If you always deal with repentance in dualism, [then] whatever kind of object you try to make repentance with, you create more and more a big gap between [you and it]. So I think repentance itself is perfect […] reposing. Reposing means making your life exactly peaceful. This is repentance.


So what is the significance of repentance in Zen Buddhism? Let’s consider it as three conditions.

The first condition is that you should realize the world of compassion and heart: to accept and forgive all, without any exception.

Dogen Zenji says that the Buddhas and the ancestors, because of their great mercy, have left open the vast gates of compassion, in order that all beings – both human and celestial beings – may thereby realize enlightenment. The Buddhas and the ancestors are the human beings who realize the same and one ground, where all sentient beings coexist in peace and harmony from moment to moment, before you poke your head into it. Technically, this is called, Zen Buddhism says, the world prior to germination of any subtle ideas. This is so-called Buddha. If you realize that point, that world, then you are called Buddha, you are called ancestor. So, the Buddhas and ancestors are human beings who realize this truth, from which deep compassion, real, profound compassion or kindness, comes up from the bottom. Because the same and one ground of existence is really compassionate, accepting all sentient beings without exception. This is really compassion; otherwise, you cannot accept all without exception. If you realize this, you are called Buddha. That truth is, a little bit intellectually, sometimes called dharma, or dharma-body; we say so.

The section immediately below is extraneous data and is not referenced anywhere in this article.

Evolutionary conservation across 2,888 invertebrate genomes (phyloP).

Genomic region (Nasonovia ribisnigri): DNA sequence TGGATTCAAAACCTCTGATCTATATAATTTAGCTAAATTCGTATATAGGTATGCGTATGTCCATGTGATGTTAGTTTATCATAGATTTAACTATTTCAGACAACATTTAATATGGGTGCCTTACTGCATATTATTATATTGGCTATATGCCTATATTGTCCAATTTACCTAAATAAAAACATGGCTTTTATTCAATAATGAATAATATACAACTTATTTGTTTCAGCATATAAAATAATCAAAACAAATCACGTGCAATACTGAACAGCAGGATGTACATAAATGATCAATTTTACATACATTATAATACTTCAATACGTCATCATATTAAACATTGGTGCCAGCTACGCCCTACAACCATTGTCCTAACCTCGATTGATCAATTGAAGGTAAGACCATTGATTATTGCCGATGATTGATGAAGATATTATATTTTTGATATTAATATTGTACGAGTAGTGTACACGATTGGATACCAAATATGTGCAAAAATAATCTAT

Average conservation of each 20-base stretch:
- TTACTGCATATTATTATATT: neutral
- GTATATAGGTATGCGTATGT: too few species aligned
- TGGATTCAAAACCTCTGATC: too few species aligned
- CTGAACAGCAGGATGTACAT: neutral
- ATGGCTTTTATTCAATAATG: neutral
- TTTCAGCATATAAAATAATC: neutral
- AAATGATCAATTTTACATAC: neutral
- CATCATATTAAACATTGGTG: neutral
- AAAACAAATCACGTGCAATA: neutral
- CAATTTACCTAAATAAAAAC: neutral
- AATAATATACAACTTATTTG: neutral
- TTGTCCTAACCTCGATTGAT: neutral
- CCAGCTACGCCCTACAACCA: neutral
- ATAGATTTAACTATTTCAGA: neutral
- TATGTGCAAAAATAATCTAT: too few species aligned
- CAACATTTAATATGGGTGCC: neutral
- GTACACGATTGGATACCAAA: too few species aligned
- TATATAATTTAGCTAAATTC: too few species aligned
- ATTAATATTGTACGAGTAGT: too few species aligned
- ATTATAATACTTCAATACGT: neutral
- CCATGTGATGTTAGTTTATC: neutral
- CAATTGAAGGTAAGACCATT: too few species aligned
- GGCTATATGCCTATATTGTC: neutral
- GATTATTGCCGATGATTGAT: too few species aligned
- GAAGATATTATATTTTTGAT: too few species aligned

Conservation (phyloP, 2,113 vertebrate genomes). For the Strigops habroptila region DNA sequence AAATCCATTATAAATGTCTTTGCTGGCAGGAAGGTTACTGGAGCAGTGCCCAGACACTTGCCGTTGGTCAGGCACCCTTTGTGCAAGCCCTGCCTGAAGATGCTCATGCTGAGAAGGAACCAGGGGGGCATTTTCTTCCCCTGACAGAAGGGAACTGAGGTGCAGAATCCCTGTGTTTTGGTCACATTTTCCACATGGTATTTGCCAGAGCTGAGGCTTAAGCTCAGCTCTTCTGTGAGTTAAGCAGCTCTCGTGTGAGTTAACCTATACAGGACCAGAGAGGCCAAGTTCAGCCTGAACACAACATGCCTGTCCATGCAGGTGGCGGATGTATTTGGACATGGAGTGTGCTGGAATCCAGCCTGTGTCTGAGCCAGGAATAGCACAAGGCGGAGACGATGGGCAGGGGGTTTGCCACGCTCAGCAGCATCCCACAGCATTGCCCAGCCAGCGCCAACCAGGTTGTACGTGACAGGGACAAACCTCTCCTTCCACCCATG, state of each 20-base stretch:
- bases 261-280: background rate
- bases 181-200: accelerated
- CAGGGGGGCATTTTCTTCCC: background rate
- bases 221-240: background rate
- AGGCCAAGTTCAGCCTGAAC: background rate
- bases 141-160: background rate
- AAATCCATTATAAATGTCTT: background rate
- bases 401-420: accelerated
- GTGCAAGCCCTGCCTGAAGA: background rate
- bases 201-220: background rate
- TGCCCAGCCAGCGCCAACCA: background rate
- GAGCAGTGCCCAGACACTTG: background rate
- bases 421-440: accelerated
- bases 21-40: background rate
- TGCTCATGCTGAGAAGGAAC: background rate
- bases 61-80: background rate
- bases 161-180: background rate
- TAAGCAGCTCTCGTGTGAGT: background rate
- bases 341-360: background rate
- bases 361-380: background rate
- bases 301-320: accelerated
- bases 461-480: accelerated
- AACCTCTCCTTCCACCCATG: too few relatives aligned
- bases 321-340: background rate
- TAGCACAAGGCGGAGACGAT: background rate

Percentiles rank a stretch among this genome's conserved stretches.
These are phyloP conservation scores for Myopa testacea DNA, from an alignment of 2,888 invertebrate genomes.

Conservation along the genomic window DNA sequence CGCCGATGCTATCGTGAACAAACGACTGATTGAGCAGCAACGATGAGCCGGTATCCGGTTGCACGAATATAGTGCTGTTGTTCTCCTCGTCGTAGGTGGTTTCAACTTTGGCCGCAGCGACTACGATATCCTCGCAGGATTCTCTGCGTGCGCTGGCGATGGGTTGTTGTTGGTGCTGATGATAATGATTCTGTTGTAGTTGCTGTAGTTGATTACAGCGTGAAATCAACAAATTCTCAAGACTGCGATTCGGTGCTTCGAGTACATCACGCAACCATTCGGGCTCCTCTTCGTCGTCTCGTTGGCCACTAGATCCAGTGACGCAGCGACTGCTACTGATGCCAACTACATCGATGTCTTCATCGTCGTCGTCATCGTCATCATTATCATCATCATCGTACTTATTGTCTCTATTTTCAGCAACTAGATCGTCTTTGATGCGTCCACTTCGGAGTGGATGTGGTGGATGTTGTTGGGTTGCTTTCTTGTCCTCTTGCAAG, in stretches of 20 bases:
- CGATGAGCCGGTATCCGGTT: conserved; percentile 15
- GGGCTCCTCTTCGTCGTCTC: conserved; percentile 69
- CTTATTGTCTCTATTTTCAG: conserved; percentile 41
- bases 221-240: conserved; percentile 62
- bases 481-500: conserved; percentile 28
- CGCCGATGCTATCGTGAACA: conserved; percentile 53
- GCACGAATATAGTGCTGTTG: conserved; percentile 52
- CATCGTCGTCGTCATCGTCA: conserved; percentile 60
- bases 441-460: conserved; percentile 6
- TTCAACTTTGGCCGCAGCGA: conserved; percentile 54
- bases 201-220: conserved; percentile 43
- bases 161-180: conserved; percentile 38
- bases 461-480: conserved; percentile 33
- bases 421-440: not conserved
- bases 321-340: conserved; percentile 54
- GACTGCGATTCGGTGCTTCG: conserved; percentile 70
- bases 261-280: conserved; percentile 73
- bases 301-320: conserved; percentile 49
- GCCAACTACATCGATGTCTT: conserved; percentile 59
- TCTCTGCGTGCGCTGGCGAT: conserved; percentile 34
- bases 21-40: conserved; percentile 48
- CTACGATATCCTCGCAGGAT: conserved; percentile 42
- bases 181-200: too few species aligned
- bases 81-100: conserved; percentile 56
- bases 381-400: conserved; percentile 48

That’s why Dogen Zenji mentions that because of their great mercy, the Buddhas and ancestors have left open the vast gates of compassion. Whatever you feel from your life, and the celestial beings, and the animate and inanimate beings, are [all] peacefully embraced by this compassion. That’s why you can live, every day, beyond mistake or not mistake, beyond failure or success, beyond pros and cons. You can live.

Why do you have to live? Because you have to express this compassion. You should express your gratitude to this compassion, because you can live, beyond mistake or not mistake, beyond success and failure, beyond pros and cons. The reason why you should live is nothing but appreciation of this compassion.